As some of you might know, I like food. I like cooking, eating, hell even doing groceries. More than one person has commented on the fact that I always seem to be eating throughout the entire day. So I feel it as my moral obligation to introduce you to eating – Ugandan style.
Uganda is lush and green, has regular rainfall and is thus very suitable for growing crops. Driving through the country you will see sugarcane, coffee, tobacco and matooke, lots of matooke. Matooke is starchy banana, also known as cooking banana. The fruit is harvested green and cooked. Ugandans love their matooke and I think one can set up a very profitable business exporting matooke to all Ugandans living abroad.
In general, they really like their starches here. Anything that is not a starch is not considered as food. Cassave, sweet potato, Irish potato (referred to as just ‘Irish’), chapatti, rice, one or preferably all of these form the solid base of a Ugandan meal. No wonder you often see people dozing after lunch, try to digest all that while listening to a presentation on the problems with the sample transport network.
Meat comes in all shapes and forms, chicken, pork, goat, beef, and is fairly widely available. Except for the pigs, all of these animals are usually happily roaming around on the streets. Since about 15% of the population is Muslim, pigs are being kept separately in order not to offend anyone. Luckily, they do serve it, as the grilled pork you can get here is really good and I love going to a pork joint, getting a few skewers with some cassava and kachumbari (chopped tomatoes and onions).
Man, do I love my rolex
My all-time favourite however is the rolex and you can get one for less than €0.50! Unlike the expensive Rolex watches we know in Europe, the Ugandan rolex is an omelette with onion and tomatoes, wrapped in a chapatti (unleavened flatbread of Indian origin). Together with some avocado this makes for a heavenly combination that is perfect for lunch (or after strength training because as our trainer says: rolex is very good, but only two eggs!).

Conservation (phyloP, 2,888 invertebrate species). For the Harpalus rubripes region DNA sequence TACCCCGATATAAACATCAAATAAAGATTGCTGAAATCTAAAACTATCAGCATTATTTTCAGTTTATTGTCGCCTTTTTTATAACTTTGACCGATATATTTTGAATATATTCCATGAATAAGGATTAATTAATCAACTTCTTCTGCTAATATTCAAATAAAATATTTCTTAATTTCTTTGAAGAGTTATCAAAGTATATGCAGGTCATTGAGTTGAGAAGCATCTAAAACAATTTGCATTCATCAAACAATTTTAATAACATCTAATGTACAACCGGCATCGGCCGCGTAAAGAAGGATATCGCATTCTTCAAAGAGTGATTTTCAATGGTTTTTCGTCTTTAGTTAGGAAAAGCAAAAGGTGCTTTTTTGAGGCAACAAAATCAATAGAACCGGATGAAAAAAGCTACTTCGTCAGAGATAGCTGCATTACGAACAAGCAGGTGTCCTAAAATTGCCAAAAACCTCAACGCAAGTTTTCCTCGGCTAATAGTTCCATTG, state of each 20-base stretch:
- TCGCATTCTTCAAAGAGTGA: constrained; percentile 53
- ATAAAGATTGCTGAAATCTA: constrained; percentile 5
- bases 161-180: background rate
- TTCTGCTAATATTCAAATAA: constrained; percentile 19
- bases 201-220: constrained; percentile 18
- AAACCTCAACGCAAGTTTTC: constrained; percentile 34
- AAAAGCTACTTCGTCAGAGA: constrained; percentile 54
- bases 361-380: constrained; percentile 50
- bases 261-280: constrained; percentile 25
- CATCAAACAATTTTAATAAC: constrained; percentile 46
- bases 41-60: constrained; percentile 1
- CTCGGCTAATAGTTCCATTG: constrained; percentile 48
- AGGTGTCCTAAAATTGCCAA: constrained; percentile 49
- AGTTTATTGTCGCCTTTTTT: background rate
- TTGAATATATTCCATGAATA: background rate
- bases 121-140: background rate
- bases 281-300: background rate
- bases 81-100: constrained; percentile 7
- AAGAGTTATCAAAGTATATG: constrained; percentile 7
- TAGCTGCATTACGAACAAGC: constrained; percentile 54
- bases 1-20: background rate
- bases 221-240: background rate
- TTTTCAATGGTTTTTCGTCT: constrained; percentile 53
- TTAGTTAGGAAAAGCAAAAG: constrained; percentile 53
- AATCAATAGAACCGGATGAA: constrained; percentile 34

One thing I have difficulty getting used to, is not eating when you are out in the field. It is common to get up in the morning, have some matooke and undefined meat for breakfast, spend hours at a facility without food, only to return to a town that at least serves semi-decent-no-extreme-risk-of-food-poisoning meals around three in the afternoon. My body prefers to be fed every three hours or so, otherwise it will start complaining and I will start shaking. Surprisingly, I have learned that you can condition yourself to make it through the shaking episodes and go on for hours. Although, do not expect any miracles from me, the engine still needs fuel to perform.
Cheese & wine
Despite the local food being really tasty, cravings for European food do occur. Fortunately, Kampala is more than accommodating in this, you can get absolutely everything from Dutch bread to Italian gelato to Greek souvlaki and Ethiopian injera. I once received a sandwich in a very familiar wrapping, though I doubt that you can find proper Dutch cheese here. I guess the two things that I really miss are hagelslag (chocolate sprinkles to be eaten on a sandwich) and good pizza. Somehow, all pizzas in Uganda lack tomato sauce. I do not know if this is a peculiar Dutch preference, but there are plenty tomatoes to be found around here to improve on the situation.
So no need at all to worry about me starving here, our office bbq’s, lunches and cake whenever there is a birthday (with 55 people in the office that is quite often) alone are enough to keep me going. Or the Monday morning meetings at the lab with tea, donuts, bananas and peanuts. Bon appétit!